Sex isn't everything — and yet, when it peters out in a relationship, most of us can't help but feel like something is wrong. Maybe it's a socially constructed need or maybe it's biological, but whatever the origin, it clearly matters to most modern-day couples. But, for many of us, that crucial aspect gets harder and harder to maintain over time, even as love grows and friendship strengthens.
As Esther Perel explains in this intriguing TED talk, part of the problem is that we want it all. "Give me comfort, give me edge. Give me novelty, give me familiarity. Give me predictability, give me surprise. We think it's a given, and toys and lingerie are going to save us...but the crisis of desire is often a crisis of the imagination." In one of the most interesting videos we've watched in a while, the noted marriage and family therapist explains the reality of how even the most domesticated, familiar relationships can manage to become exciting again.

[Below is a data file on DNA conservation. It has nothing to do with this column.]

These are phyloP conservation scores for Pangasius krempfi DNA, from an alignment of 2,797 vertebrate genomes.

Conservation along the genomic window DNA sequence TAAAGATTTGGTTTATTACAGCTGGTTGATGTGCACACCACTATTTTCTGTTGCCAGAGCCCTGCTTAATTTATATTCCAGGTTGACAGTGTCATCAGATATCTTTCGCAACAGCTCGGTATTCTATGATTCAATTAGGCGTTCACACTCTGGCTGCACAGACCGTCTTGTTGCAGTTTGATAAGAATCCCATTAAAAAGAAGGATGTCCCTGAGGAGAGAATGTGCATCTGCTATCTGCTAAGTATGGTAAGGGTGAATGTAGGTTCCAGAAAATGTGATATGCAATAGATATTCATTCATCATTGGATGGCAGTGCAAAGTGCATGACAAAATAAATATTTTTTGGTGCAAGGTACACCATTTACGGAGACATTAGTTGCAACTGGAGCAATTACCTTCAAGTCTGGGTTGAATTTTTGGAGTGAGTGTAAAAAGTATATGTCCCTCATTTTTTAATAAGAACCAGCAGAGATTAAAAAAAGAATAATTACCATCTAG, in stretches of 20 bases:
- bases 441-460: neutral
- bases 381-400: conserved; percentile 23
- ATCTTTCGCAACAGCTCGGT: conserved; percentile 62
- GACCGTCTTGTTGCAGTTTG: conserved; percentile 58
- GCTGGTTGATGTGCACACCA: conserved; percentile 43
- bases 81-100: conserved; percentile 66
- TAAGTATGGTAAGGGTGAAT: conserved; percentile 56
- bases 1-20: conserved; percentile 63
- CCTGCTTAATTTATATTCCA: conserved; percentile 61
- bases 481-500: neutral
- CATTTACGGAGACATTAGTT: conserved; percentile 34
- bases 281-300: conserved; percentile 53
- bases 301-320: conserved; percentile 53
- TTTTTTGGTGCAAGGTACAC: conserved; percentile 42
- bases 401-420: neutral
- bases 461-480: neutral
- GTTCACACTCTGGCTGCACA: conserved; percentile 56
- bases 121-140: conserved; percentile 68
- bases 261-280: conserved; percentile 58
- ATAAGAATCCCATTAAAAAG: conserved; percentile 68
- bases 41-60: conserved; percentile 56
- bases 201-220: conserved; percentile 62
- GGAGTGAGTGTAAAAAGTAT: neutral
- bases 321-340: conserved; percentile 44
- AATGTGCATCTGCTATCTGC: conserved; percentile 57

It's partly about recognizing what you have, noting the moments when you're most attracted to your partner, and taking control of the ability to see your partner in that particularly flattering light. And then there's that elusive temptress: novelty, the thing that makes every new relationship feel so exciting, the thing that clouds our judgment and lures us to stray. Perel touches on things we've never thought of before, and brings up quite a few points that are both problematic and eye-opening. We won't bother summarizing — watch the video for yourself and see if you don't learn something new.
Photo: Courtesy of Esther Perel.